The reaction solution is then permitted to cool to room temperatures and the pH of the solution is lowered by HCl addition to a pH of about 6-7. The solution is then filtered to remove the sodium' chloride crystals and other insolubles present therein.

The reaction solution is then concentrated to a solution containing 40% or more of solids and the substituted amino acid recovered therefrom 2 by precipitation with ethylalcohol. v Alternatively the substituted amino acid may be recovered by neutralizing the solution with a strong mineral acid to a pH at which the amino acid is insoluble.

As one specific example of this the practice followed in the forming of thetetra methylene phosphonic acid derivative of ethylene diamine will be described.

The tetra-substituted compound is obtained by dissolving one molar weight of ethylene cliamine in water to form a solution. This solution is then heated to a temperature approximating C. and a 30% solution of the methylene'phosphonic acid chloride sodium salt a;

C1 CHzPO (ONa) 2 and an excess of a base such as NazCOs to maintain a pH of 10 to lLb-are'added slowly to the solution withconstant agitation of the reaction solution until a total of four (4) molar weights of the chloromethylene .phosphonic acid sodium salt has been added.- X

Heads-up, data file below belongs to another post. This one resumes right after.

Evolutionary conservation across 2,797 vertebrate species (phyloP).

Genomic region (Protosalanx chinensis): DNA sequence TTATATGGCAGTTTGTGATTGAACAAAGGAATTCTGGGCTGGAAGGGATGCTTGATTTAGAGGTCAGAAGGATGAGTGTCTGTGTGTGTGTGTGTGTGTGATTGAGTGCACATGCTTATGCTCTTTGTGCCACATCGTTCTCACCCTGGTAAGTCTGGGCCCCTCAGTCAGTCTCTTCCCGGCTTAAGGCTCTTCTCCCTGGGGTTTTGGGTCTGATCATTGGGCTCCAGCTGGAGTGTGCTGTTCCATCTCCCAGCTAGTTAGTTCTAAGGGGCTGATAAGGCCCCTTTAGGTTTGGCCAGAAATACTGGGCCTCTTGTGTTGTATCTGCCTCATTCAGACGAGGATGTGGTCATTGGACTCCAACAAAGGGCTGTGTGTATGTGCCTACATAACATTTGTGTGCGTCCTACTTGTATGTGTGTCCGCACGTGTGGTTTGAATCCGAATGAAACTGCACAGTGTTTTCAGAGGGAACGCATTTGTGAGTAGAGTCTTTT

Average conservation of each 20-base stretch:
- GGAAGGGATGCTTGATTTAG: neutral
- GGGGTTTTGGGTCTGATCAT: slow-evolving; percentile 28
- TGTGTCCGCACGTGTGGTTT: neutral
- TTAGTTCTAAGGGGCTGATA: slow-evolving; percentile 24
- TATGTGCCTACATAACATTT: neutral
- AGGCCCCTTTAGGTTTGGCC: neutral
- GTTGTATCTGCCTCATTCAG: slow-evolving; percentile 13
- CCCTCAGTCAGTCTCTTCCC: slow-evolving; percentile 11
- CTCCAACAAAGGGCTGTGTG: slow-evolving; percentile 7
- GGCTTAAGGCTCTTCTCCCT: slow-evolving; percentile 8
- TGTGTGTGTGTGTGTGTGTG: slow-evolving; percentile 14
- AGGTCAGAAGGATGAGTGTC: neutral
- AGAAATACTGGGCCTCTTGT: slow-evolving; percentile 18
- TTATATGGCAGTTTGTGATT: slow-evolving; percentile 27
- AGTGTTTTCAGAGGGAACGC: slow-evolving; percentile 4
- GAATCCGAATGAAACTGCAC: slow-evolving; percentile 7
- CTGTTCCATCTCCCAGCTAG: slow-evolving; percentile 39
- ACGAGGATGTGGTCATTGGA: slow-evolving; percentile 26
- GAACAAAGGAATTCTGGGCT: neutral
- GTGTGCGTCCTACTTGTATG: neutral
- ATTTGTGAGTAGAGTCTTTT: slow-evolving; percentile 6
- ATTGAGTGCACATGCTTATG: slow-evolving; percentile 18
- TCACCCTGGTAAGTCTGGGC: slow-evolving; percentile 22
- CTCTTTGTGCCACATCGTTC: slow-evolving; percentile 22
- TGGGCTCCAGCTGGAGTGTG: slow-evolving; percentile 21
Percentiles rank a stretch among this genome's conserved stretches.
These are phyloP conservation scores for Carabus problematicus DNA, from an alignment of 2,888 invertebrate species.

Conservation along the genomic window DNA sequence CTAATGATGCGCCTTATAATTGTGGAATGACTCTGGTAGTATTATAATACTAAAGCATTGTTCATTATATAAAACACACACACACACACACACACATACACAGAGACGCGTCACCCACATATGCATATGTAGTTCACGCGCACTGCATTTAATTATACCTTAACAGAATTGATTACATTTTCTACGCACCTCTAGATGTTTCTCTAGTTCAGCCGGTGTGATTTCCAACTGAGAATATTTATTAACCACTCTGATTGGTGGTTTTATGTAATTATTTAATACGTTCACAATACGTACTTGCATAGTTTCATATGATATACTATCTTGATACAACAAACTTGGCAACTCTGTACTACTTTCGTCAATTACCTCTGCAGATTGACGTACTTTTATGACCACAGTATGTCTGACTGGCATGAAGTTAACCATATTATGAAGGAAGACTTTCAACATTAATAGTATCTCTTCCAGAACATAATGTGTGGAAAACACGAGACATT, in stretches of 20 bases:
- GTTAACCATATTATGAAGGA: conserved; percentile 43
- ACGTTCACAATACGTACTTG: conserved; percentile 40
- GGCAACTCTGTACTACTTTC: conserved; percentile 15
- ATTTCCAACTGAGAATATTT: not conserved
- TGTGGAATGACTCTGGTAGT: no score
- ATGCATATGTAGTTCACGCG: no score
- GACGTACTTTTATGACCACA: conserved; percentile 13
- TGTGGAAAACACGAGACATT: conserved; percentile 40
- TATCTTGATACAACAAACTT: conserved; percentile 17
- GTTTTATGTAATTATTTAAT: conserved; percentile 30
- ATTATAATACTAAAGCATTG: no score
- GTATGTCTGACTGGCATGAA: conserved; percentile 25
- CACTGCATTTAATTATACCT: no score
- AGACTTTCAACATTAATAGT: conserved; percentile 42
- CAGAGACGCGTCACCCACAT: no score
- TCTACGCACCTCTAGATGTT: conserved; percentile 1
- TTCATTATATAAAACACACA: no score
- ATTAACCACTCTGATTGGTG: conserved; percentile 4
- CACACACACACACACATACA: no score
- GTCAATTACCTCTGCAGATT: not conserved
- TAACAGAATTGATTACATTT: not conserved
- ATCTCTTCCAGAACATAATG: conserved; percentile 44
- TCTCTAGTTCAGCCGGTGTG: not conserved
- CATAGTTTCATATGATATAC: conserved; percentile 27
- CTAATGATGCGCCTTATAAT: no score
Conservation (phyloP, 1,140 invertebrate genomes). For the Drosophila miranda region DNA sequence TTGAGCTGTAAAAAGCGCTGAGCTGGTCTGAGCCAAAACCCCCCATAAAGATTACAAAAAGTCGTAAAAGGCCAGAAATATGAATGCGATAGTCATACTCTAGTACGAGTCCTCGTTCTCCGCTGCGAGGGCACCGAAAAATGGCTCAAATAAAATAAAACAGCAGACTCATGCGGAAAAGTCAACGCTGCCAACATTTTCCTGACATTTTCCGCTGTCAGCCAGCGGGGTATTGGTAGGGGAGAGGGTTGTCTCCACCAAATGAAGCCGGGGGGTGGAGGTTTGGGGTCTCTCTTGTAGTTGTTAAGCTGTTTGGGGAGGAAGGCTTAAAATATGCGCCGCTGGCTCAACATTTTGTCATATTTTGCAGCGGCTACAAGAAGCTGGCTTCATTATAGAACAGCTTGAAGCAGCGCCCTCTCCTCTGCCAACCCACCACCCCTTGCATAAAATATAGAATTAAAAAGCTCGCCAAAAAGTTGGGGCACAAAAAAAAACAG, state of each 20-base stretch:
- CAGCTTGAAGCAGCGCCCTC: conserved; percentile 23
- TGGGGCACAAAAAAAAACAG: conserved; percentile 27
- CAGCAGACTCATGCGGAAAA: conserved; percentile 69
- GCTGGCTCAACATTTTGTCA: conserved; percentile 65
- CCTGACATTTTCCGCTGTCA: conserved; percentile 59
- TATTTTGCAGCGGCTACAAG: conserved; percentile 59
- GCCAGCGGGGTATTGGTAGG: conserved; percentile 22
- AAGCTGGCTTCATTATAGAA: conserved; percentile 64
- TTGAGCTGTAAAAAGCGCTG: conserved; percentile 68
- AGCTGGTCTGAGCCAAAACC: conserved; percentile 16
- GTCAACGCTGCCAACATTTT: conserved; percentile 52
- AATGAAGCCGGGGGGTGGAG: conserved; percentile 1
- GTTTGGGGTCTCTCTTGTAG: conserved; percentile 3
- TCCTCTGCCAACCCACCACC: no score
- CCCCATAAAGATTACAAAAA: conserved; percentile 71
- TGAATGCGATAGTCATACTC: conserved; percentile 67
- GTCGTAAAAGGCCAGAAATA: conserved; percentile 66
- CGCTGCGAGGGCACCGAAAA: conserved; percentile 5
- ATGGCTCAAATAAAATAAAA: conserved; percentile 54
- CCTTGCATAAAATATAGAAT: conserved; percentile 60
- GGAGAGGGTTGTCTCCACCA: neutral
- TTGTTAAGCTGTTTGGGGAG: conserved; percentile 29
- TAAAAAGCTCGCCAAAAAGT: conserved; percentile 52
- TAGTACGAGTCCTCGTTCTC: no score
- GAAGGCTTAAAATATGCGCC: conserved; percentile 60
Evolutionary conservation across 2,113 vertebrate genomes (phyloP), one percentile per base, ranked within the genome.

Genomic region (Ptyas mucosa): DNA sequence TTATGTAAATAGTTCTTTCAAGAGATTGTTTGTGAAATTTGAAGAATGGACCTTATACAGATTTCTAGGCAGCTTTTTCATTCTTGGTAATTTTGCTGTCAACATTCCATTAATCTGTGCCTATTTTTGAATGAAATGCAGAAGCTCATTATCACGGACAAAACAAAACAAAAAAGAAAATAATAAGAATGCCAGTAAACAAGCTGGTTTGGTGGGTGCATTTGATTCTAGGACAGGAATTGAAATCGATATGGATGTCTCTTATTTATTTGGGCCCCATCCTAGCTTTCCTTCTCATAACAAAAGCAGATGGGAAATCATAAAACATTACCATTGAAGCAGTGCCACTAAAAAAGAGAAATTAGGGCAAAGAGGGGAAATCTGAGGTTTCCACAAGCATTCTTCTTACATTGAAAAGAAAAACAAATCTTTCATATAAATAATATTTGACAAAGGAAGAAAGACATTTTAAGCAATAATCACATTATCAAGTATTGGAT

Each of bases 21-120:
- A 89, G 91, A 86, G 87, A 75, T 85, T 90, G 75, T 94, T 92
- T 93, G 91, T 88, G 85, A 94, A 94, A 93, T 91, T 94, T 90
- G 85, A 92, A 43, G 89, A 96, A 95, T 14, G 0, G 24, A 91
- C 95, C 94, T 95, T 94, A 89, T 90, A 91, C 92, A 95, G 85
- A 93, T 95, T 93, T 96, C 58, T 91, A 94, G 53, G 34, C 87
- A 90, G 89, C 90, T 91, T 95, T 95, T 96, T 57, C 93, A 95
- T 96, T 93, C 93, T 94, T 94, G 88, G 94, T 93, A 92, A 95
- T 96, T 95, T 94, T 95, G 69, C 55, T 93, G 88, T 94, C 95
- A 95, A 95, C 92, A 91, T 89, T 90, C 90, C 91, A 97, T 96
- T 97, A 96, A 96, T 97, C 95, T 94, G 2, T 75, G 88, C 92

The solution is then heated under a reflux condenser to its boiling point for an extended time of from 1 to 5 hours or until equilibrium reaction conditions have been obtained and is permitted -to cool to room temperatures and the pH of the solution is lowered from the reaction pH of 10-11 to a pH within the range 6-7. I

After allowing the reaction solution to settle the precipitated sodium chloride and other in,- solubles are removed by filtration. The solution is now, preferably, evaporated to dryness on the water bath or under vacuum and the dry residues are treated with the minimum amount of water required to dissolve up the substituted amine to form about a 40% to 50% solution and the undissolved residues,'which consist mostly of sodium chloride, are removed by filtration. Then I add an equal volume of ethyl alcohol to the solution to precipitate the tetra-substituted ethylene diamine and, preferably, repeat this alcohol precipitation one or more times to remove the last traces of impurities. Alternatively, the solution may be acidifiedwith HCl to a pH of about 2 to precipitate the 'free amino acid.